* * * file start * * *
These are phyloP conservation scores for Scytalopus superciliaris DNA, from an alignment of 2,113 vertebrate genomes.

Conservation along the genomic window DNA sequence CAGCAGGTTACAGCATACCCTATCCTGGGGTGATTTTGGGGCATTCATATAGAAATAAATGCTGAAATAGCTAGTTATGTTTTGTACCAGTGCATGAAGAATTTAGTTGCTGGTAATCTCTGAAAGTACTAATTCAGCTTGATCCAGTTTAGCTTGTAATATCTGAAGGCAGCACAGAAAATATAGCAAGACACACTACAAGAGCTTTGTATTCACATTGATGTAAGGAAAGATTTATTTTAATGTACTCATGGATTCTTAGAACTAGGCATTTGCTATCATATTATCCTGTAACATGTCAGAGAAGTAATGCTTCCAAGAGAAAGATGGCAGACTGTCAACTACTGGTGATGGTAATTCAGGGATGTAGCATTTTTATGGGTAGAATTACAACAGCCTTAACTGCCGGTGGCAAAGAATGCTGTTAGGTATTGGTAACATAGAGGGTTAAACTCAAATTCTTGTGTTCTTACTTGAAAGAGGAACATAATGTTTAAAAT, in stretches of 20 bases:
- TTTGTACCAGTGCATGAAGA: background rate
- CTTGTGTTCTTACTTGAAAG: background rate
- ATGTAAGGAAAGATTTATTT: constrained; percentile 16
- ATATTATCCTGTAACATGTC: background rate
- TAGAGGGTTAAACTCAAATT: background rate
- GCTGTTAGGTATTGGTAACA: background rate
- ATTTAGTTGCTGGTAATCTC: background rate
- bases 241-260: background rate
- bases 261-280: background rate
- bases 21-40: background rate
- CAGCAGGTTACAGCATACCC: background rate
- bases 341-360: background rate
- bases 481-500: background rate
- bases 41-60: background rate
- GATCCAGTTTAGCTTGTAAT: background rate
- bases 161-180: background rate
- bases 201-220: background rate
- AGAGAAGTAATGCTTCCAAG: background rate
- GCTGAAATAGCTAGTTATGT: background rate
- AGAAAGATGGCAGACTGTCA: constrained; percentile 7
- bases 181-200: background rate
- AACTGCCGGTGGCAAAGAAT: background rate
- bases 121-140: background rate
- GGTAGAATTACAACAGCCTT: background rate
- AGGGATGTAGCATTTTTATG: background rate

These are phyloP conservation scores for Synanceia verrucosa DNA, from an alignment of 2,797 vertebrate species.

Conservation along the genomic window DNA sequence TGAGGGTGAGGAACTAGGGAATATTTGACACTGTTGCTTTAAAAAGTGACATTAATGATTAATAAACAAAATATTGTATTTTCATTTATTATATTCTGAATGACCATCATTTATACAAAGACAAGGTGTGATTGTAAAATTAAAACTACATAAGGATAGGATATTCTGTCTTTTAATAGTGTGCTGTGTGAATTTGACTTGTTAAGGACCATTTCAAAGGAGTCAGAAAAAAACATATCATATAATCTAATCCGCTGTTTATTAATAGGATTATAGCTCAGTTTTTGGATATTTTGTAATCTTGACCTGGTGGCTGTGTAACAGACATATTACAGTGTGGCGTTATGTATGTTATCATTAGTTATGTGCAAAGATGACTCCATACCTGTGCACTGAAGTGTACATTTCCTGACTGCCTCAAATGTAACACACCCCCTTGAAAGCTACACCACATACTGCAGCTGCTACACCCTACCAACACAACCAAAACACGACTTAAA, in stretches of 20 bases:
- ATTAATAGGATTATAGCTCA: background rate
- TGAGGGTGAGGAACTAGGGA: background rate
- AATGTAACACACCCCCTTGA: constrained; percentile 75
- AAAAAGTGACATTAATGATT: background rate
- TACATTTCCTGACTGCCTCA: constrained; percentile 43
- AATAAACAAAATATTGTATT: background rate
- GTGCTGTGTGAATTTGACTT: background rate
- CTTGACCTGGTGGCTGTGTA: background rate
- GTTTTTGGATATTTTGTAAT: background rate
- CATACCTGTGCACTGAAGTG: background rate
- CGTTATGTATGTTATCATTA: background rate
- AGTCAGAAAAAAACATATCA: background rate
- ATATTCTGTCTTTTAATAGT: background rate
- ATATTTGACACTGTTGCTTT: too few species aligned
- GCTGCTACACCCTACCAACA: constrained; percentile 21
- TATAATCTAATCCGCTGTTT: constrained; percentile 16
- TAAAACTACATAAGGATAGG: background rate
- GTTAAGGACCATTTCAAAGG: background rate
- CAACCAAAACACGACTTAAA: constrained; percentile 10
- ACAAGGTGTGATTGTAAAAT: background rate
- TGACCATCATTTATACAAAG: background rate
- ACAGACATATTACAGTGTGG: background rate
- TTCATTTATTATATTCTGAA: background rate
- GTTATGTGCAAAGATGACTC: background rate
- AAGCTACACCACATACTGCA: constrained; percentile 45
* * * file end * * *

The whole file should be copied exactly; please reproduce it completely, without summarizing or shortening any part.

These are phyloP conservation scores for Scytalopus superciliaris DNA, from an alignment of 2,113 vertebrate genomes.

Conservation along the genomic window DNA sequence CAGCAGGTTACAGCATACCCTATCCTGGGGTGATTTTGGGGCATTCATATAGAAATAAATGCTGAAATAGCTAGTTATGTTTTGTACCAGTGCATGAAGAATTTAGTTGCTGGTAATCTCTGAAAGTACTAATTCAGCTTGATCCAGTTTAGCTTGTAATATCTGAAGGCAGCACAGAAAATATAGCAAGACACACTACAAGAGCTTTGTATTCACATTGATGTAAGGAAAGATTTATTTTAATGTACTCATGGATTCTTAGAACTAGGCATTTGCTATCATATTATCCTGTAACATGTCAGAGAAGTAATGCTTCCAAGAGAAAGATGGCAGACTGTCAACTACTGGTGATGGTAATTCAGGGATGTAGCATTTTTATGGGTAGAATTACAACAGCCTTAACTGCCGGTGGCAAAGAATGCTGTTAGGTATTGGTAACATAGAGGGTTAAACTCAAATTCTTGTGTTCTTACTTGAAAGAGGAACATAATGTTTAAAAT, in stretches of 20 bases:
- TTTGTACCAGTGCATGAAGA: background rate
- CTTGTGTTCTTACTTGAAAG: background rate
- ATGTAAGGAAAGATTTATTT: constrained; percentile 16
- ATATTATCCTGTAACATGTC: background rate
- TAGAGGGTTAAACTCAAATT: background rate
- GCTGTTAGGTATTGGTAACA: background rate
- ATTTAGTTGCTGGTAATCTC: background rate
- bases 241-260: background rate
- bases 261-280: background rate
- bases 21-40: background rate
- CAGCAGGTTACAGCATACCC: background rate
- bases 341-360: background rate
- bases 481-500: background rate
- bases 41-60: background rate
- GATCCAGTTTAGCTTGTAAT: background rate
- bases 161-180: background rate
- bases 201-220: background rate
- AGAGAAGTAATGCTTCCAAG: background rate
- GCTGAAATAGCTAGTTATGT: background rate
- AGAAAGATGGCAGACTGTCA: constrained; percentile 7
- bases 181-200: background rate
- AACTGCCGGTGGCAAAGAAT: background rate
- bases 121-140: background rate
- GGTAGAATTACAACAGCCTT: background rate
- AGGGATGTAGCATTTTTATG: background rate

These are phyloP conservation scores for Synanceia verrucosa DNA, from an alignment of 2,797 vertebrate species.

Conservation along the genomic window DNA sequence TGAGGGTGAGGAACTAGGGAATATTTGACACTGTTGCTTTAAAAAGTGACATTAATGATTAATAAACAAAATATTGTATTTTCATTTATTATATTCTGAATGACCATCATTTATACAAAGACAAGGTGTGATTGTAAAATTAAAACTACATAAGGATAGGATATTCTGTCTTTTAATAGTGTGCTGTGTGAATTTGACTTGTTAAGGACCATTTCAAAGGAGTCAGAAAAAAACATATCATATAATCTAATCCGCTGTTTATTAATAGGATTATAGCTCAGTTTTTGGATATTTTGTAATCTTGACCTGGTGGCTGTGTAACAGACATATTACAGTGTGGCGTTATGTATGTTATCATTAGTTATGTGCAAAGATGACTCCATACCTGTGCACTGAAGTGTACATTTCCTGACTGCCTCAAATGTAACACACCCCCTTGAAAGCTACACCACATACTGCAGCTGCTACACCCTACCAACACAACCAAAACACGACTTAAA, in stretches of 20 bases:
- ATTAATAGGATTATAGCTCA: background rate
- TGAGGGTGAGGAACTAGGGA: background rate
- AATGTAACACACCCCCTTGA: constrained; percentile 75
- AAAAAGTGACATTAATGATT: background rate
- TACATTTCCTGACTGCCTCA: constrained; percentile 43
- AATAAACAAAATATTGTATT: background rate
- GTGCTGTGTGAATTTGACTT: background rate
- CTTGACCTGGTGGCTGTGTA: background rate
- GTTTTTGGATATTTTGTAAT: background rate
- CATACCTGTGCACTGAAGTG: background rate
- CGTTATGTATGTTATCATTA: background rate
- AGTCAGAAAAAAACATATCA: background rate
- ATATTCTGTCTTTTAATAGT: background rate
- ATATTTGACACTGTTGCTTT: too few species aligned
- GCTGCTACACCCTACCAACA: constrained; percentile 21
- TATAATCTAATCCGCTGTTT: constrained; percentile 16
- TAAAACTACATAAGGATAGG: background rate
- GTTAAGGACCATTTCAAAGG: background rate
- CAACCAAAACACGACTTAAA: constrained; percentile 10
- ACAAGGTGTGATTGTAAAAT: background rate
- TGACCATCATTTATACAAAG: background rate
- ACAGACATATTACAGTGTGG: background rate
- TTCATTTATTATATTCTGAA: background rate
- GTTATGTGCAAAGATGACTC: background rate
- AAGCTACACCACATACTGCA: constrained; percentile 45